For my part, I think it comes a lot of good from Beaujolais. Most famous are probably the wines and I definitely have a taste for them, even if I stay away from Beaujolais Nouveau. The hysterical times are over. But it was fun. Recently, however, I have had the pleasure of becoming acquainted with chèvre from Beaujolais. So if most beaujolais wines, but not all of them, are light and fruity, then in return they are chèvres from the region that has come my way, not at all. On the contrary. Quite striking. Even though the first cheese I got was so rammed that all the hair on me stood straight out, and I have tasted a little of each, it went in return to the affineur, and a new supply was sent. Milder and in good condition, but with a clear and distinct message that there is character.…
So you think you’ve been to Provence? Probably not. Most travelers to this region have only been to the Var or Alpes-Maritimes regions. The latter is where Nice, Cannes and St. Tropez are, to name a few hotspots. But Banon is in Provence. Provence is the back country to Var and the coast; Côte d’Azur. Up in the beautiful hills and mountainious landscape that you find a couple of hours’ drive inland from the coast.
Here we’re back to small farms, picturesque villages with steep narrow streets, bakery, butcher, and a local market for everything vegetables, cheese and other local stuff. Café where people meet for a glass of pastis and a game of boule in the shades of the old, huge trees. Far from the busy atmosphere along the coast.
From this area hails the Chèvre named Banon. Comes in both an industrial and farmstead variety and I find it natural to choose the latter. When I say hail, it is because the cheese can be traced back to Roman times which is quite a while.
Look for the special wrapping
Characteristically clothed in chestnut leaves and wrapped up with a wisp of natural raffia. Not of much practical use today, but more to make the cheese stand out from the crowd, I would believe.
The Banon from Vanessa and François Masto in Simiane-la-Rotonde is of course made from raw milk as all Banon has to be, according to the AOP rules. This particular farm is also certified organic, and so is the cheese. It is not very strong in taste, but there are milder Chèvres. It might get somewhat opulent if it’s stored for a while, so I would say it is best enjoyed fresh.
It has a washed rind, using local Marc and is stored for a couple of weeks to mature. Texture is creamy, color of the paste is white. Woody and nutty taste with a gentle sign of goat in the background.
Local wine; a rosé from Provence or even a crisp white. If you want something sweeter you could try a Jurançon.
Banon is also the cheese used for the local oddity; Fromage Fort du Mont Ventoux. Not for the faint hearted, though.
I called on one of my favorite cheese mongers this last Saturday. A sunny day, by the way. It’s been rather cold and wet lately so the warming sun was very welcome. That’s where the theme for this blog post turned up; a goat and a ewe.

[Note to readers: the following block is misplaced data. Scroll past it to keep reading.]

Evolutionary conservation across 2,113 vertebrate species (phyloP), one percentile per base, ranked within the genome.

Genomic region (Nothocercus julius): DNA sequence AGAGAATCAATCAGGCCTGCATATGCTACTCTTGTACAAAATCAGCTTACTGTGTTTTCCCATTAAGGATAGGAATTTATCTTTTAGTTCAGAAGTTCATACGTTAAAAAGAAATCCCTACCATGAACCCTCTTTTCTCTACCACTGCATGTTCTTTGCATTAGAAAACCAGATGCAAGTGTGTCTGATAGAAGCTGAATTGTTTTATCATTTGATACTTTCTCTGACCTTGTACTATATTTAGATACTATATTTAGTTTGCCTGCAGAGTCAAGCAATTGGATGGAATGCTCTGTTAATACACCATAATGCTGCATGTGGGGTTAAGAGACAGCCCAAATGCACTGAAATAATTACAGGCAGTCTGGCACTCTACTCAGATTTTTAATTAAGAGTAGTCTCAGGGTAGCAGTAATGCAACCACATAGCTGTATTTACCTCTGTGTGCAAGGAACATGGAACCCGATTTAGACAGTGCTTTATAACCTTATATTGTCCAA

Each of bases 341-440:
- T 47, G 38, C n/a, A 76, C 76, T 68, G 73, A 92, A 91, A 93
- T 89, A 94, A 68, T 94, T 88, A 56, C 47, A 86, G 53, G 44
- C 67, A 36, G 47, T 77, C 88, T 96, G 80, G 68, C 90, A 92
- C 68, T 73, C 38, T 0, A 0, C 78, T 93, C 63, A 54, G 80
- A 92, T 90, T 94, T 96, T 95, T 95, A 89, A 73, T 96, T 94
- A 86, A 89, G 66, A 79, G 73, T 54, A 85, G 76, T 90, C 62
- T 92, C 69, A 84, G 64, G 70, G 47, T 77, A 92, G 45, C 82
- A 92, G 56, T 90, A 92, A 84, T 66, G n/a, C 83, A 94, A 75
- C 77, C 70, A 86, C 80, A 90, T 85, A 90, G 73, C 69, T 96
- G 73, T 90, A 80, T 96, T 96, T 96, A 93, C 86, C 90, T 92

It so happened they had announced a soft ewe’s milk cheese called Lou Rocaillou that was new to me. Most of the ewe milk cheeses are either semi firm or even on the firm side, so a soft one was especially tempting. Always eager to try out new cheeses stuff of course, I called on them to shop my piece.
From a village called Hures-la-Parade in the Department of Lozère; that’s the Midi-Pyrenées.
Le Pisé du Lot
As I was there, scanning the cheese counter, I spotted a goat milk cheese from the south west of France, Lachapelle Auzac in the department of Lot right to the east of Bordeaux. New to me this one as well. Chèvre. There is a multitude of different Chèvres in France, so you’re lucky if you know them all. I certainly do not. Yet, at least. Not that it is a goal, even though I am vey fond of this style. This Chèvre is called Le Pisé du Lot. Disc formed and from raw milk.
Soft, but mature
Both of them are matured for two weeks, giving them a little more strength than the very fresh ones. The ewe milk cheese being milder than the Chèvre, as always. I think especially the Chèvre has had a few weeks shelf life. transport and so on because it gave a burning impression on both sides of the tongue. Typical for rathe mature Chèvre. As long as it’s not too intense it is okay.
Two rather rare and fine soft cheeses that I am glad I came across. A goat and a ewe.
Not necessarily the same wine with these two. For Le Pisé du Lot I would recommend a dry white Bordeaux, from Entre-deux-Mers. If you want to step up the quality and the price; look for an AOC Pessac-Léognan. The Lou Rocaillou comes from an area further south east and I suggest you choose a local wine. From the Languedoc-Roussillon region. Dry this one as well. For both of them, try to avoid too much oak as most wines from these regions have been kept a while in barrels. At least check the oak is well integrated.